If you are in the business of selling a product, you definitely have a hand in customer service. The question is, what level of customer service is our company providing? Learn how to develop and deliver great customer service from someone who started out by with blunders and now known for his great customer service in this interview between Dale Beaumont and David Staughton.
David Straughton is an in-demand corporate and public speaker. Founder of Think Big and trainer to hundreds of companies on topics such as generating sales, improving productivity and much more..
You are known for having great customer service. How did you develop and deliver that service?
When I first started, customer service was terrible. I had no idea about what customers really wanted or how critical it was. I was always stressed out and we made mistakes everywhere. Then we hired better staff, trained them and used lots of simple systems. We sent out four-page customer satisfaction surveys and spent a lot of time eliminating our mistakes. We worked hard on having back-up systems and improving our service. It worked – by word of mouth business grew and we eliminated any negative publicity with service recovery programs.
Customers typically remember some events more than others – especially the ones that were most painful or pleasurable (the higher the emotional intensity, the stronger the memory). This is very useful in understanding what customers really value in a customer experience.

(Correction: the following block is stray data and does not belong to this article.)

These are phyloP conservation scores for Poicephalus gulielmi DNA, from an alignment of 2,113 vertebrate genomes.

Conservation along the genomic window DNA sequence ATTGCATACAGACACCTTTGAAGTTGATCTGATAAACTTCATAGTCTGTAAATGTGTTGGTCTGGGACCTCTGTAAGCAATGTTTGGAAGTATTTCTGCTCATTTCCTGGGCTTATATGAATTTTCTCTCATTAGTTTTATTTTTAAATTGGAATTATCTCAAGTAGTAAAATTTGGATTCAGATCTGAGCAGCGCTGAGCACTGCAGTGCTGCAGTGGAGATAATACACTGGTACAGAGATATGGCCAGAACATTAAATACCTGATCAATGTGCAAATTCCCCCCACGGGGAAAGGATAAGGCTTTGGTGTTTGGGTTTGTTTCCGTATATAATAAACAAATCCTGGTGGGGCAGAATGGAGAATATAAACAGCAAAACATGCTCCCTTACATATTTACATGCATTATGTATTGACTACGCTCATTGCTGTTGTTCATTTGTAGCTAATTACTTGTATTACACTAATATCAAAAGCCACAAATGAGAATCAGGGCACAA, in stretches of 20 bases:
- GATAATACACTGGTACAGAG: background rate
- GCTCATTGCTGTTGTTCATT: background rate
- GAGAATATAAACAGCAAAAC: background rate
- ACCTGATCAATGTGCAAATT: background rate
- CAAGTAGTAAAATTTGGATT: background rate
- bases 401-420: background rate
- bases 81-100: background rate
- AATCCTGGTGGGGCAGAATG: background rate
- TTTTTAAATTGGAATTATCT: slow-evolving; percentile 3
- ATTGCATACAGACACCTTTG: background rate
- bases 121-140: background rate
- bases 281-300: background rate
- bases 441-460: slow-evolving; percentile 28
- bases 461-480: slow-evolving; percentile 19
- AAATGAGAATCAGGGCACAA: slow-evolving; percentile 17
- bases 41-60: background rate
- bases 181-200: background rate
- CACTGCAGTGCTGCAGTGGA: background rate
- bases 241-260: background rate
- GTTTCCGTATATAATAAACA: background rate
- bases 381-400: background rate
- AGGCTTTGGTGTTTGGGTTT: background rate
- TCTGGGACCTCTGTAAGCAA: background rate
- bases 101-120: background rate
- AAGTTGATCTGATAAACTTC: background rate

First impressions and last impressions are critical. These are the ‘defining moments‘ or ‘moments of truth‘ that customers use to get a gut feeling about whether you really provide value.
A useful analytical tool for customer experience is FLOW:
- F is for ‘First‘ – look at how you can make a better first impression and ultimately improve your service.
- L is for ‘Last‘ – the last impression is based on the last interaction you have with your client – a meeting, your farewell, an event, a newsletter or even an invoice.
- O is for ‘Ouch‘ – this is where customers have been slapped around or have had a painful experience. Most customers are far more aware of the painful interactions than the pleasurable ones.
- W is for ‘Wow‘ – things that would normally impress the clients and make them go ‘Wow!’ The wow-factor will result in more word-of-mouth referrals.
For more of this interview and how to develop customer service standards check out “Secrets of Small Business Owners Exposed!“